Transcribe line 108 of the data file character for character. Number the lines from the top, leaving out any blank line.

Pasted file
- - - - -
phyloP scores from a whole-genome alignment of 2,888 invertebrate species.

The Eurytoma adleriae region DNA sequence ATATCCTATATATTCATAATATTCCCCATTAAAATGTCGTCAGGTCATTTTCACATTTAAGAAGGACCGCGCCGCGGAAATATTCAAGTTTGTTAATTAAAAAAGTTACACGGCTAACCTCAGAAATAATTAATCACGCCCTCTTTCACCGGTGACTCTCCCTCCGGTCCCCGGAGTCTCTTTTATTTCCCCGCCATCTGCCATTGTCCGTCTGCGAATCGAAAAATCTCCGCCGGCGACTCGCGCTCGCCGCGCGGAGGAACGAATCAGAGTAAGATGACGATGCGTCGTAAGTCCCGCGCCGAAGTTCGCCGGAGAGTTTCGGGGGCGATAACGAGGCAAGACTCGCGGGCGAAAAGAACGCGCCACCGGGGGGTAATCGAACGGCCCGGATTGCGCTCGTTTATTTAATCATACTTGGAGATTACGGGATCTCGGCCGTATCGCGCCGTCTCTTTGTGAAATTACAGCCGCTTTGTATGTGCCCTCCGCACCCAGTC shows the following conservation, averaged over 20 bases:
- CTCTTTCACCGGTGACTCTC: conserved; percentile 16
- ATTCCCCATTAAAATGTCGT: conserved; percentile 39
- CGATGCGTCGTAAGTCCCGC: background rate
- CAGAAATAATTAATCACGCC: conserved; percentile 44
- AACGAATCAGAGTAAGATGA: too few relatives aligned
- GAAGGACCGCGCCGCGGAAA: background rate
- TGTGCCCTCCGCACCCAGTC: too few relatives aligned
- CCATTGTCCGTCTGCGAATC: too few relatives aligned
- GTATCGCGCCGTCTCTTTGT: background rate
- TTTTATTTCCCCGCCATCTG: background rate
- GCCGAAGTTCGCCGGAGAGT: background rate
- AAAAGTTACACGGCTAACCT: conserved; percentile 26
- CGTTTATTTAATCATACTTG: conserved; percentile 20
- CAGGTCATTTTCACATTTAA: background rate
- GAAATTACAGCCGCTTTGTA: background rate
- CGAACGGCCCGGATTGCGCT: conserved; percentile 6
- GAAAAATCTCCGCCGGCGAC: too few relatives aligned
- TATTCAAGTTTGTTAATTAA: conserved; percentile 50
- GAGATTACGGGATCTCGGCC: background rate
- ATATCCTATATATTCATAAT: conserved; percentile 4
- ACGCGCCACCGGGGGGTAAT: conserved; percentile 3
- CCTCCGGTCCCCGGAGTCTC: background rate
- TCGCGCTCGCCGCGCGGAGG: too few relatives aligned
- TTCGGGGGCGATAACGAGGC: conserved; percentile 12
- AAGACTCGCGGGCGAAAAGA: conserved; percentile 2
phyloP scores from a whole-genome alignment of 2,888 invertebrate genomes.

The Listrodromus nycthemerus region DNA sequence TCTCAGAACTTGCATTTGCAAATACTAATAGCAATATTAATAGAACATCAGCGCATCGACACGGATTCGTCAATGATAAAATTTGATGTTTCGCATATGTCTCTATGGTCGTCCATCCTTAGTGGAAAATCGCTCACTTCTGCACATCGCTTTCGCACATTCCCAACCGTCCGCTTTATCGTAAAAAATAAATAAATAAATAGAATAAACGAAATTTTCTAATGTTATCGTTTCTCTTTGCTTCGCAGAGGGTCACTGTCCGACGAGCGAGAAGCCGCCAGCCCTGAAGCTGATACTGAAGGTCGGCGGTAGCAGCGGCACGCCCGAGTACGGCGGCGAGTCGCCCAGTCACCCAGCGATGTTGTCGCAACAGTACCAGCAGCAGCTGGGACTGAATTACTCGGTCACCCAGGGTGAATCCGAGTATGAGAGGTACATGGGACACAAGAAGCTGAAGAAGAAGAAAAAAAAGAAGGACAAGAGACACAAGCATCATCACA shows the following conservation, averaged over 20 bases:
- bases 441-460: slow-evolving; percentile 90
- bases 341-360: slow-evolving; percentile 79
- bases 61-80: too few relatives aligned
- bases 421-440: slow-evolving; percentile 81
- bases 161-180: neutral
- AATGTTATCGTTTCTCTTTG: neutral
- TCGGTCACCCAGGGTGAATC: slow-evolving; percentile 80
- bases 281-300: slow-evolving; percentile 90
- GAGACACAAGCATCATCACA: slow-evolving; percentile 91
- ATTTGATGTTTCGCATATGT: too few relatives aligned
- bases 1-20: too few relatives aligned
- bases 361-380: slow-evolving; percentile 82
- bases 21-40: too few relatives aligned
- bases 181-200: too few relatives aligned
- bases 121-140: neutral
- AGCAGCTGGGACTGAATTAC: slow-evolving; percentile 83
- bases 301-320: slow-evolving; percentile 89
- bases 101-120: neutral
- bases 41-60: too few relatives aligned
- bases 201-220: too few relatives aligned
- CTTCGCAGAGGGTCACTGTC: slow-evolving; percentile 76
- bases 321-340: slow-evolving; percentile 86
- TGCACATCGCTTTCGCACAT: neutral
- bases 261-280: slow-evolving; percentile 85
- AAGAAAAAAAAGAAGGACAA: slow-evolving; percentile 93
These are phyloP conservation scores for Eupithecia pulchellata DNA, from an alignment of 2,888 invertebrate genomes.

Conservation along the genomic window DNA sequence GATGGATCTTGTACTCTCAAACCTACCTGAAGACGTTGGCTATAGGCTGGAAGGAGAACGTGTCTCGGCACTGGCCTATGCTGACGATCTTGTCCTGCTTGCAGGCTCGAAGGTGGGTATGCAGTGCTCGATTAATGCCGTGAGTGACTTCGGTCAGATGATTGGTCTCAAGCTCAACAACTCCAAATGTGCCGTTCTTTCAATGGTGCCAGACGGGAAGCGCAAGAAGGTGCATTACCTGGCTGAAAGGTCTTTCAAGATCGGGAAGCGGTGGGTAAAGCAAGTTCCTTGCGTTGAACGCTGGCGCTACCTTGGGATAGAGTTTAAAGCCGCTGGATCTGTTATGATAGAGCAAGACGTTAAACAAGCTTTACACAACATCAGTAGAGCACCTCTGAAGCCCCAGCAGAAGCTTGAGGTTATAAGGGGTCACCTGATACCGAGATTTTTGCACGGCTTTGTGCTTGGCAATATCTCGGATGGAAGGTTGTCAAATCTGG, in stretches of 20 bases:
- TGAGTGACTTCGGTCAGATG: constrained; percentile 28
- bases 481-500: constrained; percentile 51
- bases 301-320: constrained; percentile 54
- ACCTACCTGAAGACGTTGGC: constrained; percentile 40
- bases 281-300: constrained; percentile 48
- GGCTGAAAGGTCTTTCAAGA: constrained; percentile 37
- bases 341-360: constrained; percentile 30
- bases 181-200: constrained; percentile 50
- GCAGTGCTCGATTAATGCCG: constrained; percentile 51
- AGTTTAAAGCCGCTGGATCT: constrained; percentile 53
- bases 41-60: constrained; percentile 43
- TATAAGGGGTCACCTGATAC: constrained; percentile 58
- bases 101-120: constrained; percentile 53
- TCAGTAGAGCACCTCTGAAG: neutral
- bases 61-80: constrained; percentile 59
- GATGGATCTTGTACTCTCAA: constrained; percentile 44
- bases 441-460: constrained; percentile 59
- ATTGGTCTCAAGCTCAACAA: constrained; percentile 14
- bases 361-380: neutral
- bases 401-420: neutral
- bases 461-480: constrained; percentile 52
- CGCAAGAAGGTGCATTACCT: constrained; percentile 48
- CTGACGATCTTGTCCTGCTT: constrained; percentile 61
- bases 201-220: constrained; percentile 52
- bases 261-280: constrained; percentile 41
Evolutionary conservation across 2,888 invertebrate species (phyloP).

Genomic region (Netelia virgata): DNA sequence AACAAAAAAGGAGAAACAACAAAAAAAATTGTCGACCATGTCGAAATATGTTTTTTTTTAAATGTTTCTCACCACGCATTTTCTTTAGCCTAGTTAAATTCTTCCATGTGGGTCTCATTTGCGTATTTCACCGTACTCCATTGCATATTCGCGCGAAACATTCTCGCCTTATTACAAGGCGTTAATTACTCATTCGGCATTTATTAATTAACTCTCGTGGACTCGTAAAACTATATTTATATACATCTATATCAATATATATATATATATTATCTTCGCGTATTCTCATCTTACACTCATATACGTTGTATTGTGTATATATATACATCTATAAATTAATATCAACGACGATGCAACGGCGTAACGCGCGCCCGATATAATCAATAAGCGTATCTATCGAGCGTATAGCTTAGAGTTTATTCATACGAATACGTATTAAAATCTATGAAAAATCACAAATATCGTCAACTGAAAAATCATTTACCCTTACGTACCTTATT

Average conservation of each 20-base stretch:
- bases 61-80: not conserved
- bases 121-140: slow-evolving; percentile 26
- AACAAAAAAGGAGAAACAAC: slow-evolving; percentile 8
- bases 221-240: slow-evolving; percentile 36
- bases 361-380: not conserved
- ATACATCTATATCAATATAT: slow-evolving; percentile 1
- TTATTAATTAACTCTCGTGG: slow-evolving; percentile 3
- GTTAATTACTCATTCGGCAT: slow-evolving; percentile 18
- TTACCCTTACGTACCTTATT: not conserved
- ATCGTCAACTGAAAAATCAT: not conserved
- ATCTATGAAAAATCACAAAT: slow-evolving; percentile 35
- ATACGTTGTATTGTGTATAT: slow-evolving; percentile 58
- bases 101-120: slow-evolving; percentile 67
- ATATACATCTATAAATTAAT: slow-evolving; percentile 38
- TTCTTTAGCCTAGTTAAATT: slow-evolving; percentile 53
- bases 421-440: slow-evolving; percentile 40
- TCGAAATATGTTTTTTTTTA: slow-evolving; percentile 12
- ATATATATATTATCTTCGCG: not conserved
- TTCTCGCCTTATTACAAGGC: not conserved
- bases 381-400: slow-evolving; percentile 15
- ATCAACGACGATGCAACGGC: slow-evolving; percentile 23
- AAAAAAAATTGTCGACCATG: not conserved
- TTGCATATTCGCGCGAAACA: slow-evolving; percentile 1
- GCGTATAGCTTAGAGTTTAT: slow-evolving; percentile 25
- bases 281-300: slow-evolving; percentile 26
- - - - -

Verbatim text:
- GCGTATAGCTTAGAGTTTAT: slow-evolving; percentile 25